As a woo inclined psychedelic exploring imagineer and sci fi fan it can be hard for me to think of time as something that is neat enough to fit along a line. I understand it to be wibbly wobbly and one of the things that is actually more detailed and complex than our human brains have an easy time getting wrapped around.
While we have over the centuries devised systems like centuries and clocks and calendars and philosophies and eras to try and count and keep track of what has been and what is to become.
Prophets, astrologers; wise magi as they were add up the push and pull of planetary bodies to try to understand when it is that we are.
This year in the lead up to Trans Day of Remembrance I found out about and participated in this collaborative magical holding of our dead. I spent some time lighting fire, offering water and witting in a meditative prayer state. I cried. I wept for those we have lost. I wailed for the violent ends that too many of them experienced. I wept for those of us who can feel, between the weight of dysphoria and the pressures of an unwelcome society, on an edge of time.
Those of us whose liminal lives happen on knife’s edge. I wept for the children who will never know the struggle, or the secret hidden joys, of growing up into themselves.
I asked our dead what I could possibly do with this limited and liminal existence. If there were ways that I needed to be to make this grief and injustice driven pain more manageable.
The answer was clear to me.
Do your work child.
Make it real.
Tell your story as a part of this beautiful tapestry we make up.
And in this, counting and numbers be damned, I was also struck by this understanding of time and how trans resistance, resilience and identities fit into it all.
Trans people have been subjugated, repressed, and mistreated for really only the most recent chunk of human history, which when you look at time in a planetary or galactic sense, we are reminded that human history itself is pretty tiny. Leslie Fienberg explains in Transgender Warriors,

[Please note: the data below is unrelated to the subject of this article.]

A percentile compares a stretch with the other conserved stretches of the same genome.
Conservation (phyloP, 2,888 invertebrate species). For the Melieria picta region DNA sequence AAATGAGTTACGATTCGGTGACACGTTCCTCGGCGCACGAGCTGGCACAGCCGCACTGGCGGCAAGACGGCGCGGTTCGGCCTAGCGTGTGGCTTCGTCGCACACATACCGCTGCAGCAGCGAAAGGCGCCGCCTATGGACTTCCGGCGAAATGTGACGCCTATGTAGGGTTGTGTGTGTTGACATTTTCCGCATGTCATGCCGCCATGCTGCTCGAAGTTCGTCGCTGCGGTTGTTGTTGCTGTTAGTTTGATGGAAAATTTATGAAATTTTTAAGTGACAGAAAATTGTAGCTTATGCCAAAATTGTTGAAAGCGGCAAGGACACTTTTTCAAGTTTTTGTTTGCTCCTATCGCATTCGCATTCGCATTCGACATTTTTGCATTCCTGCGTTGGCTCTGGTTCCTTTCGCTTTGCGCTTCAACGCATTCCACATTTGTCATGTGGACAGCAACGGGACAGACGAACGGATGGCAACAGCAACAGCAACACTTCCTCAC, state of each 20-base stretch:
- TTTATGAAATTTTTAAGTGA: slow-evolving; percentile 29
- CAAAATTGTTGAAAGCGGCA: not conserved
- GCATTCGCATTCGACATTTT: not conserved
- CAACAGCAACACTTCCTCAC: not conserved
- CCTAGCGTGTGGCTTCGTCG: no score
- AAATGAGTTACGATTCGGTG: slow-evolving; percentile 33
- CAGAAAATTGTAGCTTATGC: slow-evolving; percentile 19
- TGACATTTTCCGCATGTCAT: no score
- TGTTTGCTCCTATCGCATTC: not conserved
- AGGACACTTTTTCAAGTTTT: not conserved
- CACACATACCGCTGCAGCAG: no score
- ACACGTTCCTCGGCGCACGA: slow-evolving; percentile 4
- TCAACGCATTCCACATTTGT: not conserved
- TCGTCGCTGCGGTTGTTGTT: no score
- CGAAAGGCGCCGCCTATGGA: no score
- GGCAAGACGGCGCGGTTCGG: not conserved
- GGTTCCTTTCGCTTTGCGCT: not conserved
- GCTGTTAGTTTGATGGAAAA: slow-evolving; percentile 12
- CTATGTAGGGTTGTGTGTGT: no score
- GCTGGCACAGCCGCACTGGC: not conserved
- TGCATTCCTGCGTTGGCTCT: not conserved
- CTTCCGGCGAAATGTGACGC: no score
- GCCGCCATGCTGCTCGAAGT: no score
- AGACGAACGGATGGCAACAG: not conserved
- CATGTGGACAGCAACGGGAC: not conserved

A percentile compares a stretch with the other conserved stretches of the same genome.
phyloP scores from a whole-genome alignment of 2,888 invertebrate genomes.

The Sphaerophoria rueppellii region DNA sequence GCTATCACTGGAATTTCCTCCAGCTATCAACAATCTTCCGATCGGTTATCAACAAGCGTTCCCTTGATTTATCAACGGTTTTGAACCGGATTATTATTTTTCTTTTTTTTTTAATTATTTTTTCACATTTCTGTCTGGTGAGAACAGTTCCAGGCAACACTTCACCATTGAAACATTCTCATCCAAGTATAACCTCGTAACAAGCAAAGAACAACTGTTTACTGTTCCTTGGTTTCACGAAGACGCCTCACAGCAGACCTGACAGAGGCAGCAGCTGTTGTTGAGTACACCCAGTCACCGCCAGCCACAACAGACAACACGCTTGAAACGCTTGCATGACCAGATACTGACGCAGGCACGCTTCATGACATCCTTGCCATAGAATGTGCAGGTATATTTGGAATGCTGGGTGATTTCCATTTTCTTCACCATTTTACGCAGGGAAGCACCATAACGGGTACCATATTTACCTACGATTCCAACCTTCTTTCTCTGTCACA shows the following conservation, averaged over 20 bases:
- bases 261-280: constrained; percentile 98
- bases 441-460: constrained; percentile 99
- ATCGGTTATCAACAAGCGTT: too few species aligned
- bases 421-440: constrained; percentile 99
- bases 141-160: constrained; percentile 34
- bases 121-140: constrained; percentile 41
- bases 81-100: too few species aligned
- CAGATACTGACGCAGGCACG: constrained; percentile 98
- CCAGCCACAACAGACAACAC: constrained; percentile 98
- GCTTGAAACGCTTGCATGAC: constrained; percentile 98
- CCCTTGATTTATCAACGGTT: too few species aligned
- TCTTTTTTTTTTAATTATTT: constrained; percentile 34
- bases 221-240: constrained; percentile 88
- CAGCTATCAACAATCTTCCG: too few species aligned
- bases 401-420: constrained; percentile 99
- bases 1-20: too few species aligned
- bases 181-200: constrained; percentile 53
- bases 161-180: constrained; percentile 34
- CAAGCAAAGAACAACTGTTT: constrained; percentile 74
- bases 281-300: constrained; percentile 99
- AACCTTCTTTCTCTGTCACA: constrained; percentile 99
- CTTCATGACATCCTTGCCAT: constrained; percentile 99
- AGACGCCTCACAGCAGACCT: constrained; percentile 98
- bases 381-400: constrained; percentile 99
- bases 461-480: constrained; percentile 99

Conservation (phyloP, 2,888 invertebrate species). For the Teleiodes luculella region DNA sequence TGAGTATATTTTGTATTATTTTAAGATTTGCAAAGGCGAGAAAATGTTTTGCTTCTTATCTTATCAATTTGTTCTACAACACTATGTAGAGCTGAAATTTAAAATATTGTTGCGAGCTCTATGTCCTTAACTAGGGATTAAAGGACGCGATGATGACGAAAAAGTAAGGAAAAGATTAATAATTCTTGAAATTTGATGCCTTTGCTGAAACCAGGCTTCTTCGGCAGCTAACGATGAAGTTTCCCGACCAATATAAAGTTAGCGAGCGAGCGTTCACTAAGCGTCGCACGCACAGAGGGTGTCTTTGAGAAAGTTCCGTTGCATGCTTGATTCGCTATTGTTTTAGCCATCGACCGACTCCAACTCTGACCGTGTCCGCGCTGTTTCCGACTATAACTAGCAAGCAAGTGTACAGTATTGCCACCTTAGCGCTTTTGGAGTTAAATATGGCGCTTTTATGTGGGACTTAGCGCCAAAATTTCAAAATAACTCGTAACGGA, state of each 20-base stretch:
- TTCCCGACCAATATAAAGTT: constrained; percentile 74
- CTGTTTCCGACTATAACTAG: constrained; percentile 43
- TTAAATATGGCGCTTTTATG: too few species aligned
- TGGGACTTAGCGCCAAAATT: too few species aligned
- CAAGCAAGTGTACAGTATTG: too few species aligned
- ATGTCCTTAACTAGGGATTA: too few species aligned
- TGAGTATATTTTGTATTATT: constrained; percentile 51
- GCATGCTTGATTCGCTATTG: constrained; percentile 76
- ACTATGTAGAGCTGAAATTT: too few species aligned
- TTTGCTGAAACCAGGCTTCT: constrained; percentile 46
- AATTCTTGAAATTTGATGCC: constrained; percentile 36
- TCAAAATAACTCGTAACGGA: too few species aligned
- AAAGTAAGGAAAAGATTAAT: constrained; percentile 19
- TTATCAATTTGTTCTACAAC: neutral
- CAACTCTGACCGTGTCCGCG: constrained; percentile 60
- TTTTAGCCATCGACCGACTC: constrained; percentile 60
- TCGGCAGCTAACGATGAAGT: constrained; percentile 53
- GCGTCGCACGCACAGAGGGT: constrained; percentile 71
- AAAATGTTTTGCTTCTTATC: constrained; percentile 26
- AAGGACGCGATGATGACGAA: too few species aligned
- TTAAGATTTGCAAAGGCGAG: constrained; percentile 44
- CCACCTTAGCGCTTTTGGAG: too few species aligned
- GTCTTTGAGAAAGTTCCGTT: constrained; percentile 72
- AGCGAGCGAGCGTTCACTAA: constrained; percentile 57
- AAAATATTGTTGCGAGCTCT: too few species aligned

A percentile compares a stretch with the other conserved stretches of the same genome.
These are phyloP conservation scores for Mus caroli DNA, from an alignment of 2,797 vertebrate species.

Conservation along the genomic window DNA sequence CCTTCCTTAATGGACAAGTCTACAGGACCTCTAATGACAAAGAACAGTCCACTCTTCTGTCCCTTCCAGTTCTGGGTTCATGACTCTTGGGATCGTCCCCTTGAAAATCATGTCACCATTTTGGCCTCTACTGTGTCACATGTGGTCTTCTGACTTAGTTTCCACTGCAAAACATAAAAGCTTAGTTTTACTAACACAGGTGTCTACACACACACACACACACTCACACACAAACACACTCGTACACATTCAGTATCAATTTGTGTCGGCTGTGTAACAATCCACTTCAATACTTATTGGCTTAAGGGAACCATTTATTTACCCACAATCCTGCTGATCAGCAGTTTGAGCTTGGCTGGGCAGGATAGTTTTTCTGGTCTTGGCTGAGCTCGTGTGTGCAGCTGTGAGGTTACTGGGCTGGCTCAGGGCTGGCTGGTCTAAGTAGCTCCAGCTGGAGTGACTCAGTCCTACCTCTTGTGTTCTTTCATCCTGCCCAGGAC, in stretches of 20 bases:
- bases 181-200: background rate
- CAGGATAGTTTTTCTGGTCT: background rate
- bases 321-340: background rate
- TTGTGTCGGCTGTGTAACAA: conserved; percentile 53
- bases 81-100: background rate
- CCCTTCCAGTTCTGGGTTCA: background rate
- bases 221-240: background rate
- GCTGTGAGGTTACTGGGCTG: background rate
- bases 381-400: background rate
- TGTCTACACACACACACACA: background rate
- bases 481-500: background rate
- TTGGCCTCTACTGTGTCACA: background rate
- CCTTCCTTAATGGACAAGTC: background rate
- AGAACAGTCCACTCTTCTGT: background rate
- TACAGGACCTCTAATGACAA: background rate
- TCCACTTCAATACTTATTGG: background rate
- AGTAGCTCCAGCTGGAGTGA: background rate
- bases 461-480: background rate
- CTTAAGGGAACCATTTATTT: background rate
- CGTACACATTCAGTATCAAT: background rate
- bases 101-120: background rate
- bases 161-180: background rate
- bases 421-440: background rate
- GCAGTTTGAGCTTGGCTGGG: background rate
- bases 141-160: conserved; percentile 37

“…the oppression of women began with the cleavage of society into male-dominated classes based on private ownership of property and the accumulation of wealth.
I believe the same historic overthrow of communalism was also responsible for trans oppression.”
If you are wanting to explore this history more I highly recommend taking “the Burning Times Never Ended” with Rain Crow, she explores this and has expanded her course resources to include this text and contextualization of gender rebels in the content.
Around the world this process of division of classes of people and oppression and systems to protect private ownership has happened on different time lines, world wide, it’s happened gradually over the last couple thousand years. When considered in the larger time-line of human development, this misunderstanding of trans identities and treatment as outlaws, has only been happening for a small flash of time. Some anthropologists date “humans” as existing and using tools and organizing in complex groups somewhere between 50,000 and 100,000 years. Squishing the low number into a one year comparison (as is done in the cosmic year linked above) we can understand capitalism, oppressive class structures, violent police states, slavery and private ownership to be an incredibly hard last week in the year, where the other 51 weeks were relatively co-operative in comparison.